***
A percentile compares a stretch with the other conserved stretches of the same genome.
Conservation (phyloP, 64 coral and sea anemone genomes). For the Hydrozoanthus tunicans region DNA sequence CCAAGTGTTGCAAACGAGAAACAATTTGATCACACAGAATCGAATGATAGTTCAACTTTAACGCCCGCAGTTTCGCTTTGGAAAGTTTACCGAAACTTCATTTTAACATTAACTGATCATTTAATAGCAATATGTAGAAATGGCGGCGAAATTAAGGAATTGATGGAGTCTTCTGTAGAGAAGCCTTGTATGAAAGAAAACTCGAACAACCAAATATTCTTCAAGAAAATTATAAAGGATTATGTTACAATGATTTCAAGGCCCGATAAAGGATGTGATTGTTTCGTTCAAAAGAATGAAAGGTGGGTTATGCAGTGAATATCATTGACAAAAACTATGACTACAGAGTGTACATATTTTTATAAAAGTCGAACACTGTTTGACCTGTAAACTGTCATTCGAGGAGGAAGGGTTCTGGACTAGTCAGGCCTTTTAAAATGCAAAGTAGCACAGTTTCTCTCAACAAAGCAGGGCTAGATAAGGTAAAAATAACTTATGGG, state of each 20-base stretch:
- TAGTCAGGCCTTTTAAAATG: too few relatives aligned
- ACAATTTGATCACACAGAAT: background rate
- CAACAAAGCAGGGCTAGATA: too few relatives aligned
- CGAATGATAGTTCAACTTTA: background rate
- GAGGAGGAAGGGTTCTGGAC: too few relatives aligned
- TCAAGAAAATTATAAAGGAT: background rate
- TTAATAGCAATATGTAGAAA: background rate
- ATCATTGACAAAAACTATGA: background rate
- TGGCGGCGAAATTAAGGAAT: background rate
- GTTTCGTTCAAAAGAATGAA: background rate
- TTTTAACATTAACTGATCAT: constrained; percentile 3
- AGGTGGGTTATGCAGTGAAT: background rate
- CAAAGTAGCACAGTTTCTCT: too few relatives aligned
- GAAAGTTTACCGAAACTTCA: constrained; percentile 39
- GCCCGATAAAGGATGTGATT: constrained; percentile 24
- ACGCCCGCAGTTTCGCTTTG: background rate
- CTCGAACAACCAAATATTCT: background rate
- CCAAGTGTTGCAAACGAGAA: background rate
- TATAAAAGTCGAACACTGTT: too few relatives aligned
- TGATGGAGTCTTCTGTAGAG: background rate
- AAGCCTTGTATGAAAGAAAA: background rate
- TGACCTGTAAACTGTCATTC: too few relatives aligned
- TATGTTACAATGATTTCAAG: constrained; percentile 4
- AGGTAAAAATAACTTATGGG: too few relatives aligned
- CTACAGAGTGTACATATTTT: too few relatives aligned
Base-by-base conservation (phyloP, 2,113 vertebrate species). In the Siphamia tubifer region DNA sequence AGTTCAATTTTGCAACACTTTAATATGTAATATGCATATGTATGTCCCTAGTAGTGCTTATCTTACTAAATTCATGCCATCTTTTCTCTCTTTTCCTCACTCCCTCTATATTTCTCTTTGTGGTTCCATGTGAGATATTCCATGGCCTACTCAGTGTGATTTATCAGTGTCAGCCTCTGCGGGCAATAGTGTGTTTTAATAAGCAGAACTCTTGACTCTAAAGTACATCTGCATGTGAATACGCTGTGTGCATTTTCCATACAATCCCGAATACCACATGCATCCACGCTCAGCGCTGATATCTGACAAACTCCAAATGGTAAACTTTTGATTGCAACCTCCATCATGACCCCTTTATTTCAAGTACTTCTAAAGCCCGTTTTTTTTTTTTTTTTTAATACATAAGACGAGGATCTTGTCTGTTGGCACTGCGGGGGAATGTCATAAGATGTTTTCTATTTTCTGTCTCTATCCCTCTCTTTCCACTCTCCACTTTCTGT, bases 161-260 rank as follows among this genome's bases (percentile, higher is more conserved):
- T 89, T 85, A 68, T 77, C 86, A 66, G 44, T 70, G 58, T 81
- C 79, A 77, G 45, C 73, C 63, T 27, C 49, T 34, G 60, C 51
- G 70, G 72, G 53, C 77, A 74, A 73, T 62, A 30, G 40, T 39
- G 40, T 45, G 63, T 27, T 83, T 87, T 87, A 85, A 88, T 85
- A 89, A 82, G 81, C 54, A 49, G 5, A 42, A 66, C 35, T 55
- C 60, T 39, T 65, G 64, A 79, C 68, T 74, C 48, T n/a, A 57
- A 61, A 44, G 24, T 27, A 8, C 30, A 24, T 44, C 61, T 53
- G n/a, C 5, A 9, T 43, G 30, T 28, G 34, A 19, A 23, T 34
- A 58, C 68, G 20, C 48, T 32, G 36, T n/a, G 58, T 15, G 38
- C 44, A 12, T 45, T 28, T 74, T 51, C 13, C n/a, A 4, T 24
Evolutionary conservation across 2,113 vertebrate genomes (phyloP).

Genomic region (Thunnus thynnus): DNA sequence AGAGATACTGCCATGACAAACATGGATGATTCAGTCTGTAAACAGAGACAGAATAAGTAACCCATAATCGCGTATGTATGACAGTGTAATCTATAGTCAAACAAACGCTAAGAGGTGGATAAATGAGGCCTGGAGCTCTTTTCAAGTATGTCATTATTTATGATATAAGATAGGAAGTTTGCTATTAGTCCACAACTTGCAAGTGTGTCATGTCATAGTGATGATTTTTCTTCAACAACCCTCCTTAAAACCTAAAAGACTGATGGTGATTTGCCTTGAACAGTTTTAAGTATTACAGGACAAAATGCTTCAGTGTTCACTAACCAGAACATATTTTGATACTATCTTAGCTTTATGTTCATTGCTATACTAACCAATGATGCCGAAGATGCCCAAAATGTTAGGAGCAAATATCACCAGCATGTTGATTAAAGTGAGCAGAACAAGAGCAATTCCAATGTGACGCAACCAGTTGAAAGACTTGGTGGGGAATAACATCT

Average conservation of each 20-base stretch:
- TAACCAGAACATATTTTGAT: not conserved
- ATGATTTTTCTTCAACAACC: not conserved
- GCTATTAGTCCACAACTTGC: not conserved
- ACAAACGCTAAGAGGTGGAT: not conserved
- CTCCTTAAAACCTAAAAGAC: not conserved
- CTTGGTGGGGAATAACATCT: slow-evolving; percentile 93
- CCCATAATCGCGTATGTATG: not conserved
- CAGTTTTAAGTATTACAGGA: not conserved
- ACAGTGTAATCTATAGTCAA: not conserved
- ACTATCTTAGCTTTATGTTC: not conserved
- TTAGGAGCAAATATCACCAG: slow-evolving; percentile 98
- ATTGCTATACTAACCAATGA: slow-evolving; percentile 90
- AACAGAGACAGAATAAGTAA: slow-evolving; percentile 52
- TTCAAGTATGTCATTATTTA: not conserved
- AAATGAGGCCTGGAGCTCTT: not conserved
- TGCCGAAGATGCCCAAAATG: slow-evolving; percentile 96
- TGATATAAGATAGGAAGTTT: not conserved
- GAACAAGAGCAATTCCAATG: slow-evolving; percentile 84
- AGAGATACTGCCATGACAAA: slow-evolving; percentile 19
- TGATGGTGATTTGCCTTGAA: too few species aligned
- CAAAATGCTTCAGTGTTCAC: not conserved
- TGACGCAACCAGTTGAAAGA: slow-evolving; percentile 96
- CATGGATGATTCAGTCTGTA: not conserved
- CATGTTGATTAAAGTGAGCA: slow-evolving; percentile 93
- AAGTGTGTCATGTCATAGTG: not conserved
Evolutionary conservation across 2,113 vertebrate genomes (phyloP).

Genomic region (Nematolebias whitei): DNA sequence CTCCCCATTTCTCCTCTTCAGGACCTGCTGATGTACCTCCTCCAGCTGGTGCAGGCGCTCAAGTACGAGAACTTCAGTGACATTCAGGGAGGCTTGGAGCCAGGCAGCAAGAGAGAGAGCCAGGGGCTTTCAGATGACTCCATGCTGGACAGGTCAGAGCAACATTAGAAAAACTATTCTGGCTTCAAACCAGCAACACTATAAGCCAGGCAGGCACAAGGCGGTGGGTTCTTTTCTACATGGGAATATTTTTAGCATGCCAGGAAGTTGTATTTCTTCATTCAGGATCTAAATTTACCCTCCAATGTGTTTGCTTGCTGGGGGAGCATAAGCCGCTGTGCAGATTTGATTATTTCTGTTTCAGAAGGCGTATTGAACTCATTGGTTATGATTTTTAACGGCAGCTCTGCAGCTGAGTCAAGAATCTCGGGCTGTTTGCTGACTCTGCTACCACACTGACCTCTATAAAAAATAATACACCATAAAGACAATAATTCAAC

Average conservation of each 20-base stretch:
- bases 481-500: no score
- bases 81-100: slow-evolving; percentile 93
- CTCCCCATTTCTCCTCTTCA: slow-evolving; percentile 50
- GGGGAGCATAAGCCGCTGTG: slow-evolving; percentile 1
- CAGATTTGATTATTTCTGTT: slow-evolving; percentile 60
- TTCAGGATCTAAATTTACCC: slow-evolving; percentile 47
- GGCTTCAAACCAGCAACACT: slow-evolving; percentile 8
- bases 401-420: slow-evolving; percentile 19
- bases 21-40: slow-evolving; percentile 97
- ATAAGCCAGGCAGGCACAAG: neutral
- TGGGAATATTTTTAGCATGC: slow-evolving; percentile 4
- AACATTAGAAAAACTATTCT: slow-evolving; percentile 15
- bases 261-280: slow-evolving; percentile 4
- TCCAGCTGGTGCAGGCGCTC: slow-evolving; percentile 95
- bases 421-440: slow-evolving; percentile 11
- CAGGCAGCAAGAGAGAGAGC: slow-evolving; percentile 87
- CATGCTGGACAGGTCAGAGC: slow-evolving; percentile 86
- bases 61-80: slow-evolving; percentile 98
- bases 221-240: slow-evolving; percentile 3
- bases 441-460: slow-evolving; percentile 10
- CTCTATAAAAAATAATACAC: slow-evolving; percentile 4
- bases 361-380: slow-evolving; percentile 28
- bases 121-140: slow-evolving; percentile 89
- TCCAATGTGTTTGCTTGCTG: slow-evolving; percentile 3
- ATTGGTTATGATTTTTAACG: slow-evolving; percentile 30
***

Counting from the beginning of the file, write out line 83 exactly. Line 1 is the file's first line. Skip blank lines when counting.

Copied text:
- TCCAGCTGGTGCAGGCGCTC: slow-evolving; percentile 95